Archive for the ‘Cabinets of Wonder’ Category
Through art and science, we aim to stimulate, inspire and make curious the viewer. This is a place to imagine and experience, ponder and wonder. Both reverie and deep contemplation are welcome as are furtive glances and downright stares.
The goal is to illuminate and edify by limiting the amount of accompanying text and instead to engage and spark the senses. Our aim is to open and highlight shifting perspectives and perceptions instead of generating fixed or highly (in)formed ones. Facts and background info are secondary to the questions generated. The more there are, the better.
Is this beautiful or ugly? Why?
Is this interesting or boring?
How are you seeing?
What are you seeing?
What does it remind you of?
What does it make you think about?
Is it real or imagined?
Whether shallow or deep, hopefully something here will manage to resonate in you well beyond our walls and beyond your time in our moment.
The Tenement Museum lobby is also their gift shop and admissions desk. You can only view the tenement museum through their guided tours which are scheduled, limited to a certain number and specific to a theme. The person who was behind the admissions register was also the person announcing when the next tours would be meeting outside. Once you meet outside, you’re greeted by your tour guide – who call themselves the “Educators” and you find that the actual museum is a tenement building across the street.
The first thing I noticed about my group was that I was the only non-white looking person as well as the only one possibly younger than 55 years of age. I had also found that I was the only visibly non-white person in the lobby/admissions/gift shop upon entering, though the age range seemed to be greater in there. The reason for the guided tour is to lead you through the actual tenement. The exhibits are not behind glass or roped off. You’re in the exhibits themselves. I really liked this idea.
Even before we made it to the building, the guide carried a folder with laminated papers and photos. She would pull one out telling the story behind each item and subsequently linking it to the space we were inhabiting at that moment. Following her facts and some Q&A, she’d give us a few seconds and whoosh us into the next room. The detailing and intricacy of the homes really made me want to stay longer and peer into everything and I wished we had more time in the room beyond the guide’s presentation.
The three different tours overlap in schedule, so as you walk up some stairs or down a hall, another group can sometimes squeeze through yours (or vice versa). Definitely a good illustration of how small and crowded tenements would get back in the day.
The end of the tour brings you out a back outdoor stairwell that was built specifically for the museum. The stairwell is metal, modern and sturdy – unlike the tenement itself. When you round the corner to head back to the gift shop/admissions/museum bathroom – you pass a corner building that has a sign saying it will be another part of the tenement museum.
I enjoyed the experience, even though I did have itchings to wander about myself. But the stories, history and insights the guide/educator gave enriched the museum going experience in a different way than if I was to go off on my own and stare at every last thing throughout each room.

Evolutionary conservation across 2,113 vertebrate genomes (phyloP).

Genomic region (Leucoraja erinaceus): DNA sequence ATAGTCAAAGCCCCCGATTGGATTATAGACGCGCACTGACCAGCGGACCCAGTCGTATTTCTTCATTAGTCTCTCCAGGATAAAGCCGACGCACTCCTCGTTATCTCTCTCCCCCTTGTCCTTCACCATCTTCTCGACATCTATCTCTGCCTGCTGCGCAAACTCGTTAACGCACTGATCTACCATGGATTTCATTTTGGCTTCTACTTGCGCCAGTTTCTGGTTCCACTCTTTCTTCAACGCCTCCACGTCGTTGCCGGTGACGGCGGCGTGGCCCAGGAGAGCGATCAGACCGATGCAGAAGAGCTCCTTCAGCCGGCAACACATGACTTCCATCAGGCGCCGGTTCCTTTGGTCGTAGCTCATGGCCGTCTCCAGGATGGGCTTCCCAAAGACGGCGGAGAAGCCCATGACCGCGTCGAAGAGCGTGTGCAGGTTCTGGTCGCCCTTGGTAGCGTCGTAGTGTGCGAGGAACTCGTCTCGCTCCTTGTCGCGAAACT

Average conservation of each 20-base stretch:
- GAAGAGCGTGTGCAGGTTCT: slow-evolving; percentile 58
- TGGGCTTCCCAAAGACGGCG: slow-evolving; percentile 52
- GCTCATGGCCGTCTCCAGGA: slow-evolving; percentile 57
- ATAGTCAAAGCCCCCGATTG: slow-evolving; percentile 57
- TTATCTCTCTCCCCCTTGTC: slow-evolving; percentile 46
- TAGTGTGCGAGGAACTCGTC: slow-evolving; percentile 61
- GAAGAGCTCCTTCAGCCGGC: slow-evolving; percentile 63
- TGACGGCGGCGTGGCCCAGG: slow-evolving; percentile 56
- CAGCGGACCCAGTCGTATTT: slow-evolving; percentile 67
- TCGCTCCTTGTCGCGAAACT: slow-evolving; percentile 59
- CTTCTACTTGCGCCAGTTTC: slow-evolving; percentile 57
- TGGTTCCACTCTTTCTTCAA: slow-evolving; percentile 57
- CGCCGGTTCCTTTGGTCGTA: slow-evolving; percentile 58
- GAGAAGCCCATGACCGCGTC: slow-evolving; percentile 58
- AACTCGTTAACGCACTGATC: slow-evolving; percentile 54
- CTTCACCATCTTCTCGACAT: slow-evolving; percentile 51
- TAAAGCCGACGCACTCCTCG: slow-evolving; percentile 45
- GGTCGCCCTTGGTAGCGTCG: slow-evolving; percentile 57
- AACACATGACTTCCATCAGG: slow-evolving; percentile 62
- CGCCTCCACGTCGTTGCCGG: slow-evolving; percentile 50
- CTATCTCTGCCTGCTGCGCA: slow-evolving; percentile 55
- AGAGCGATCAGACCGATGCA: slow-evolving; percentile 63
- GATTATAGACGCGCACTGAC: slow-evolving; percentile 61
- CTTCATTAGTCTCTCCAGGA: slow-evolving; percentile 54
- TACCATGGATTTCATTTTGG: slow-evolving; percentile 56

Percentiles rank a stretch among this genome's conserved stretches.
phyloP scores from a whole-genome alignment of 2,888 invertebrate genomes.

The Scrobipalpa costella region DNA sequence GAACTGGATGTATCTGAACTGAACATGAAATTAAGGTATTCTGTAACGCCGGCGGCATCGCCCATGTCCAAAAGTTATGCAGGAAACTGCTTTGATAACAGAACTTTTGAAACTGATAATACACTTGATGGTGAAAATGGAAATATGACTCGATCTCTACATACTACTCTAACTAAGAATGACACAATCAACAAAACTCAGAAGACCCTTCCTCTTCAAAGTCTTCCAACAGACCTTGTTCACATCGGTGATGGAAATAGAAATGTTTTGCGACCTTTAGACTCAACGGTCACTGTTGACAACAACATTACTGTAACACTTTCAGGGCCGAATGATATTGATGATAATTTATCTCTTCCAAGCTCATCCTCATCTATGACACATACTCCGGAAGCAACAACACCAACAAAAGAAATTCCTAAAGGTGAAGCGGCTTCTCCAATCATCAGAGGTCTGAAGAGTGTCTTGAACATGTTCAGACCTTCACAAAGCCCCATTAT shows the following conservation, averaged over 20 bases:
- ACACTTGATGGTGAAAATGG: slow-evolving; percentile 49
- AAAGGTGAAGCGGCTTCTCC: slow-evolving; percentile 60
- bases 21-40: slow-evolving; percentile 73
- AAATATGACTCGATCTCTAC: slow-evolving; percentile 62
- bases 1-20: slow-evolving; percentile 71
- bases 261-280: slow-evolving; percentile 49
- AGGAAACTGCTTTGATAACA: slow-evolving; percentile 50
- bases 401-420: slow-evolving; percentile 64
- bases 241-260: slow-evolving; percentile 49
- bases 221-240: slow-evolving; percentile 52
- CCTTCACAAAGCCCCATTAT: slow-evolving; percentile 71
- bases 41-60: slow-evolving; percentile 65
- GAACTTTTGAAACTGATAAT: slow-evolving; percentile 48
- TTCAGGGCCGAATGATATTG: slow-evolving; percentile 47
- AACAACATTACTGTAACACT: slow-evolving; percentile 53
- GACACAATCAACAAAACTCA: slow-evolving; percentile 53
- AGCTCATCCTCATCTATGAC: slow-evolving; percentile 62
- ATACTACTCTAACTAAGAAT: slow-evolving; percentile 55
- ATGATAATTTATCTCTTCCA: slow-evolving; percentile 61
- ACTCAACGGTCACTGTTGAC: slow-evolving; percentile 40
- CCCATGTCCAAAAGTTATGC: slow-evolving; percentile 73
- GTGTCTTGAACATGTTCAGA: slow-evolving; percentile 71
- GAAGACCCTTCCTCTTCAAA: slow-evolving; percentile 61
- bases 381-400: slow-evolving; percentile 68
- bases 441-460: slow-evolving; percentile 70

I found the Cooper-Hewitt a little lackluster. I went through a bit of the Design USA – Contemporary Innovation show on the first floor before I decided try out the iTouch they were making available for free to accompany that particular exhibit. Because so many of the pieces were products and displayed on open shelves, it did feel a bit like shopping. The iTouch had recordings of most of the designers featured. I was excited at first to hear them, but found that even though it was interesting to hear their voices and see some additional photos (really small – iPod screen-size), it still wasn’t much of an enhanced experience. In retrospect, I felt like I was spending too much time flipping through the list and trying to look at the small photos than I was looking at the actual exhibit pieces in front of me.
Midway through was the lounge room with surrounding windows and pillows that looked like push buttons. It was nice to be in a room where you could actually touch and relax near something that may have been a part of the exhibit. I think they were, but not entirely sure.
The Design for a Living World exhibit upstairs did not utilize the iTouch. Each exhibit had a video with the commissioned designer being interviewed about their discovery and process. The materials they had worked with and iterations of their transformation were displayed in glass covered cases. A map and some info about the region of the origin of the chosen raw materials were printed out onto metal sheets and hung on the walls.
I have to say – for a design museum, their art of display was lacking. I suppose being housed in a rather old landmarked building can impose some restrictions to design & exhibit construction, but still – doesn’t provide a platform for interesting exhibit design innovations?
New York Hall of Science
As the 7 train pulled into the 111th street station in Queens, I could see space rockets in the distance. Even though the NY Hall of Science is relatively deep into Queens, it’s distinctly easy to spot from the train station. If you lose sight of the tops of the rocket ships, you just walk towards the large NY Hall of Science sign (also visible from the street level of the train station) that points you in the right direction.
The first exhibit I encountered was this interactive kiosk set up in a hallway. It had miniature metal versions of the rockets outside. Moving along, I found the bathrooms – which were clearly marked and in between the entrance and main exhibitions.